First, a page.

1 April 2021
While Barack Obama was President of the United States, he was given a tour of the Pyramids in Egypt. There, in one of the lesser temples, he was shown the dark image of a man’s face. Nobody seemed to know who this man was. Was he a member of the royal court, a slave, a foreman, or even a vandal sketching his own likeness?
Obama reflected on the issues that once faced this unknown man, and those that soon faced him on his return to Washington. He says, “All of it was forgotten now, none of it mattered, the pharaoh, the slave, and the vandal all long turned to dust. Just as every speech I’d delivered, every law I passed and decision I made, would soon be forgotten. Just as I and all those I loved would someday turn to dust.”
It is not a bad thing for world leaders to know such humility, to realise that they are passing and will soon be history. It is not a bad thing for each of us to know the same. Except that it is not the whole truth.
It was not God’s original intention that we should turn to dust, and nothing more. True, we came from dust. In the beginning, we are told in Genesis chapter 2, “the LORD God formed a man from the dust of the ground and breathed into his nostrils the breath of life, and the man became a living being.” We are more than dust. We are dust and breath: the dust of the ground and the breath of life, from God himself.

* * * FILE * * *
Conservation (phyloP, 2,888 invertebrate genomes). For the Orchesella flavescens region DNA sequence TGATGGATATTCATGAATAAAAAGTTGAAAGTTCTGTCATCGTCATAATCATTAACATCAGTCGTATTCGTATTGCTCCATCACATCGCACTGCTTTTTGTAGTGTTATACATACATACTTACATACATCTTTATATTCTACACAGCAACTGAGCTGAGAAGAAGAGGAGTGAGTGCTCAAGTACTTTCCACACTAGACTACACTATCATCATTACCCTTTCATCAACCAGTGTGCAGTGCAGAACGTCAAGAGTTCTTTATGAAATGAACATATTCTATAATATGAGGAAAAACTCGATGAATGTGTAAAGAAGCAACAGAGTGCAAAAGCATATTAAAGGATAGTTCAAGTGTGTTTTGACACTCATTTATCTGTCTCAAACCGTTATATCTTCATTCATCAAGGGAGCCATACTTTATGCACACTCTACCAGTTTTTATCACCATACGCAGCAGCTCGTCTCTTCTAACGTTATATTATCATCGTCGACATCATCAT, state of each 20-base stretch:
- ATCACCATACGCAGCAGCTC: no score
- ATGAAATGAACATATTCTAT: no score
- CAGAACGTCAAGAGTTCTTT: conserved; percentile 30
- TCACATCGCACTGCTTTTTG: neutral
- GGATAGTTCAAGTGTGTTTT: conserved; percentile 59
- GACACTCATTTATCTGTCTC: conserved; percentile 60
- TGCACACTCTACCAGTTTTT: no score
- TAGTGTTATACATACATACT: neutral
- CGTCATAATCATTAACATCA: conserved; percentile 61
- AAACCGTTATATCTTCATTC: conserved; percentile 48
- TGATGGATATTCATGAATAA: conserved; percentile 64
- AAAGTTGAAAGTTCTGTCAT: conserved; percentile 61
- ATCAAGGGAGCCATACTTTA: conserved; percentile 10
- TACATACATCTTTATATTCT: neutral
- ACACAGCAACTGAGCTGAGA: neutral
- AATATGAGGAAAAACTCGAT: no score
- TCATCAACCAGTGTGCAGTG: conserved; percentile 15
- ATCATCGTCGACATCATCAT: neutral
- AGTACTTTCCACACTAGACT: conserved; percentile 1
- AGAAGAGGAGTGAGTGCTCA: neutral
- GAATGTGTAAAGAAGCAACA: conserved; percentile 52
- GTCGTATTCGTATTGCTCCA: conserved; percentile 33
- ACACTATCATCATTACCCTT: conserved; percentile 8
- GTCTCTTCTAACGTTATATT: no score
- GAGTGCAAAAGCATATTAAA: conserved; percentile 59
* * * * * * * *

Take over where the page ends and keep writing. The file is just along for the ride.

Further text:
It was God’s judgment on sinful humanity, in Genesis chapter 3, that led him to say: “dust you are and to dust you will return.” And those words are repeated in every Church of England funeral, when the body is committed to the grave: “earth to earth, ashes to ashes, dust to dust.”
But how does that committal go on? “In sure and certain hope of the resurrection to eternal life.” How can we move so swiftly from “dust” to “resurrection”? How dare we? The next words tell us: “through our Lord Jesus Christ.” Only through him, but definitely through him.
For those who trust in Christ, and only those who trust in him, our final destiny is not dust but glory. 1 Corinthians chapter 15 would well repay any time spent reading it this Easter. There we learn that, “The first man (Adam) was of the dust of the earth.” We all by nature bear his likeness, born in him, formed from dust and turning to dust. But, “the second man (Christ) is of heaven.” And by grace we can bear his likeness, born again in him, raised from dust to glory, bearing “the image of the heavenly man” – sinless and deathless, and forever.
God our Father, we thank you for giving us the victory through our Lord Jesus Christ, for raising us in him from dust to glory. Amen.
Chris Hobbs, Senior Minister